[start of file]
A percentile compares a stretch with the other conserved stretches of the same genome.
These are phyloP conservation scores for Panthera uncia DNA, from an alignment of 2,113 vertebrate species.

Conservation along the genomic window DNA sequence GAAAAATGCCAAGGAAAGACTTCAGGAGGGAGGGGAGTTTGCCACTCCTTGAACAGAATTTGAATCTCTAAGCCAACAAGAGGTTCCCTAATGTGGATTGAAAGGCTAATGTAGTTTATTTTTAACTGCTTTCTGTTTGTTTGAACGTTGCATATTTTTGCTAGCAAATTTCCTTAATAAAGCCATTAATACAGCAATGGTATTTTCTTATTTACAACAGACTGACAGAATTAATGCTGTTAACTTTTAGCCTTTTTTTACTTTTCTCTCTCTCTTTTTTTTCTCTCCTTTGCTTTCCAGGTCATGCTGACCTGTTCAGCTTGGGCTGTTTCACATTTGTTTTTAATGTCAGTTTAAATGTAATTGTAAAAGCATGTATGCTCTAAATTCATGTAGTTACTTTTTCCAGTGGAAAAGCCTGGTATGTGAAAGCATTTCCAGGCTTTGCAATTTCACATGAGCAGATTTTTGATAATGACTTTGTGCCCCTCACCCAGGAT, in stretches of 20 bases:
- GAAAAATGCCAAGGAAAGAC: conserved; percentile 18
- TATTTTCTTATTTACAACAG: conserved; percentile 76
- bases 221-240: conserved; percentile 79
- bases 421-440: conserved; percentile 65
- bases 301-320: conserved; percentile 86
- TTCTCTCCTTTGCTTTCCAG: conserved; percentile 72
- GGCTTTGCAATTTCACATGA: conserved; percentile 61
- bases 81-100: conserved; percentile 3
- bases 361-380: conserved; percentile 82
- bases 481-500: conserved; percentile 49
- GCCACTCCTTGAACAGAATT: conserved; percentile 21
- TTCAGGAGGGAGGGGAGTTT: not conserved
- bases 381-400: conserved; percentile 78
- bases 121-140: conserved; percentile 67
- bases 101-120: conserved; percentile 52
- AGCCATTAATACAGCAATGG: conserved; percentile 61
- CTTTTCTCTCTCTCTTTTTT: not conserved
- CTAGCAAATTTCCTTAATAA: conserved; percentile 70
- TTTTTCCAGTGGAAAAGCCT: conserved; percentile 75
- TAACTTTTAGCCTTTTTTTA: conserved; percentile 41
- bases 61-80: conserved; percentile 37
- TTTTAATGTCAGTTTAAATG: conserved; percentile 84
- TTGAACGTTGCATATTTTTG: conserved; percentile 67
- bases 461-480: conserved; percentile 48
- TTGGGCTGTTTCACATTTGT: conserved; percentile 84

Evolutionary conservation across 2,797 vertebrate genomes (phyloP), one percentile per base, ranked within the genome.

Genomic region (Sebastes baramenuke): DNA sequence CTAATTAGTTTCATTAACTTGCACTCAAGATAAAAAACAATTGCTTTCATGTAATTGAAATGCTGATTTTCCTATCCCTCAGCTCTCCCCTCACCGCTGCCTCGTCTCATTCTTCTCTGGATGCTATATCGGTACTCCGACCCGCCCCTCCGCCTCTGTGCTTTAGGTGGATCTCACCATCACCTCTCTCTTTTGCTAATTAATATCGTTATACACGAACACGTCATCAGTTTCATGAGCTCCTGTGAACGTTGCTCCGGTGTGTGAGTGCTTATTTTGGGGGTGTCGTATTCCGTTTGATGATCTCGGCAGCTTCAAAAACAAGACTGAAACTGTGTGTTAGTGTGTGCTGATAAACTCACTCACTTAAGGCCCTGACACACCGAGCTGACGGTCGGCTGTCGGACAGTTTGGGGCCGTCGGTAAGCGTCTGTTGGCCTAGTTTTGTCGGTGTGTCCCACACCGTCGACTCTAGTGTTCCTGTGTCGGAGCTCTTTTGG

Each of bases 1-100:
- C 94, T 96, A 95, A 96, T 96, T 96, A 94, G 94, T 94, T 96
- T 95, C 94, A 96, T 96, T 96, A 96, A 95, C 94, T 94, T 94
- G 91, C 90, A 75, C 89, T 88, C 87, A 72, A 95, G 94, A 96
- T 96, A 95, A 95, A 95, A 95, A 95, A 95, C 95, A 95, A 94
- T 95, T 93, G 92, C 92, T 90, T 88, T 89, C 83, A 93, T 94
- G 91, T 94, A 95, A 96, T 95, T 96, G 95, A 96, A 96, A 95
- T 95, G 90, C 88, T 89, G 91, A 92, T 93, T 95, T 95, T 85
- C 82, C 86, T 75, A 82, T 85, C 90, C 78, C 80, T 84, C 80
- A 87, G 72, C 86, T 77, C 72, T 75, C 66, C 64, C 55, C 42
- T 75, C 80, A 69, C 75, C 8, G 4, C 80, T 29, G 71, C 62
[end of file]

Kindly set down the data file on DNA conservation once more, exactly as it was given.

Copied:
A percentile compares a stretch with the other conserved stretches of the same genome.
These are phyloP conservation scores for Panthera uncia DNA, from an alignment of 2,113 vertebrate species.

Conservation along the genomic window DNA sequence GAAAAATGCCAAGGAAAGACTTCAGGAGGGAGGGGAGTTTGCCACTCCTTGAACAGAATTTGAATCTCTAAGCCAACAAGAGGTTCCCTAATGTGGATTGAAAGGCTAATGTAGTTTATTTTTAACTGCTTTCTGTTTGTTTGAACGTTGCATATTTTTGCTAGCAAATTTCCTTAATAAAGCCATTAATACAGCAATGGTATTTTCTTATTTACAACAGACTGACAGAATTAATGCTGTTAACTTTTAGCCTTTTTTTACTTTTCTCTCTCTCTTTTTTTTCTCTCCTTTGCTTTCCAGGTCATGCTGACCTGTTCAGCTTGGGCTGTTTCACATTTGTTTTTAATGTCAGTTTAAATGTAATTGTAAAAGCATGTATGCTCTAAATTCATGTAGTTACTTTTTCCAGTGGAAAAGCCTGGTATGTGAAAGCATTTCCAGGCTTTGCAATTTCACATGAGCAGATTTTTGATAATGACTTTGTGCCCCTCACCCAGGAT, in stretches of 20 bases:
- GAAAAATGCCAAGGAAAGAC: conserved; percentile 18
- TATTTTCTTATTTACAACAG: conserved; percentile 76
- bases 221-240: conserved; percentile 79
- bases 421-440: conserved; percentile 65
- bases 301-320: conserved; percentile 86
- TTCTCTCCTTTGCTTTCCAG: conserved; percentile 72
- GGCTTTGCAATTTCACATGA: conserved; percentile 61
- bases 81-100: conserved; percentile 3
- bases 361-380: conserved; percentile 82
- bases 481-500: conserved; percentile 49
- GCCACTCCTTGAACAGAATT: conserved; percentile 21
- TTCAGGAGGGAGGGGAGTTT: not conserved
- bases 381-400: conserved; percentile 78
- bases 121-140: conserved; percentile 67
- bases 101-120: conserved; percentile 52
- AGCCATTAATACAGCAATGG: conserved; percentile 61
- CTTTTCTCTCTCTCTTTTTT: not conserved
- CTAGCAAATTTCCTTAATAA: conserved; percentile 70
- TTTTTCCAGTGGAAAAGCCT: conserved; percentile 75
- TAACTTTTAGCCTTTTTTTA: conserved; percentile 41
- bases 61-80: conserved; percentile 37
- TTTTAATGTCAGTTTAAATG: conserved; percentile 84
- TTGAACGTTGCATATTTTTG: conserved; percentile 67
- bases 461-480: conserved; percentile 48
- TTGGGCTGTTTCACATTTGT: conserved; percentile 84

Evolutionary conservation across 2,797 vertebrate genomes (phyloP), one percentile per base, ranked within the genome.

Genomic region (Sebastes baramenuke): DNA sequence CTAATTAGTTTCATTAACTTGCACTCAAGATAAAAAACAATTGCTTTCATGTAATTGAAATGCTGATTTTCCTATCCCTCAGCTCTCCCCTCACCGCTGCCTCGTCTCATTCTTCTCTGGATGCTATATCGGTACTCCGACCCGCCCCTCCGCCTCTGTGCTTTAGGTGGATCTCACCATCACCTCTCTCTTTTGCTAATTAATATCGTTATACACGAACACGTCATCAGTTTCATGAGCTCCTGTGAACGTTGCTCCGGTGTGTGAGTGCTTATTTTGGGGGTGTCGTATTCCGTTTGATGATCTCGGCAGCTTCAAAAACAAGACTGAAACTGTGTGTTAGTGTGTGCTGATAAACTCACTCACTTAAGGCCCTGACACACCGAGCTGACGGTCGGCTGTCGGACAGTTTGGGGCCGTCGGTAAGCGTCTGTTGGCCTAGTTTTGTCGGTGTGTCCCACACCGTCGACTCTAGTGTTCCTGTGTCGGAGCTCTTTTGG

Each of bases 1-100:
- C 94, T 96, A 95, A 96, T 96, T 96, A 94, G 94, T 94, T 96
- T 95, C 94, A 96, T 96, T 96, A 96, A 95, C 94, T 94, T 94
- G 91, C 90, A 75, C 89, T 88, C 87, A 72, A 95, G 94, A 96
- T 96, A 95, A 95, A 95, A 95, A 95, A 95, C 95, A 95, A 94
- T 95, T 93, G 92, C 92, T 90, T 88, T 89, C 83, A 93, T 94
- G 91, T 94, A 95, A 96, T 95, T 96, G 95, A 96, A 96, A 95
- T 95, G 90, C 88, T 89, G 91, A 92, T 93, T 95, T 95, T 85
- C 82, C 86, T 75, A 82, T 85, C 90, C 78, C 80, T 84, C 80
- A 87, G 72, C 86, T 77, C 72, T 75, C 66, C 64, C 55, C 42
- T 75, C 80, A 69, C 75, C 8, G 4, C 80, T 29, G 71, C 62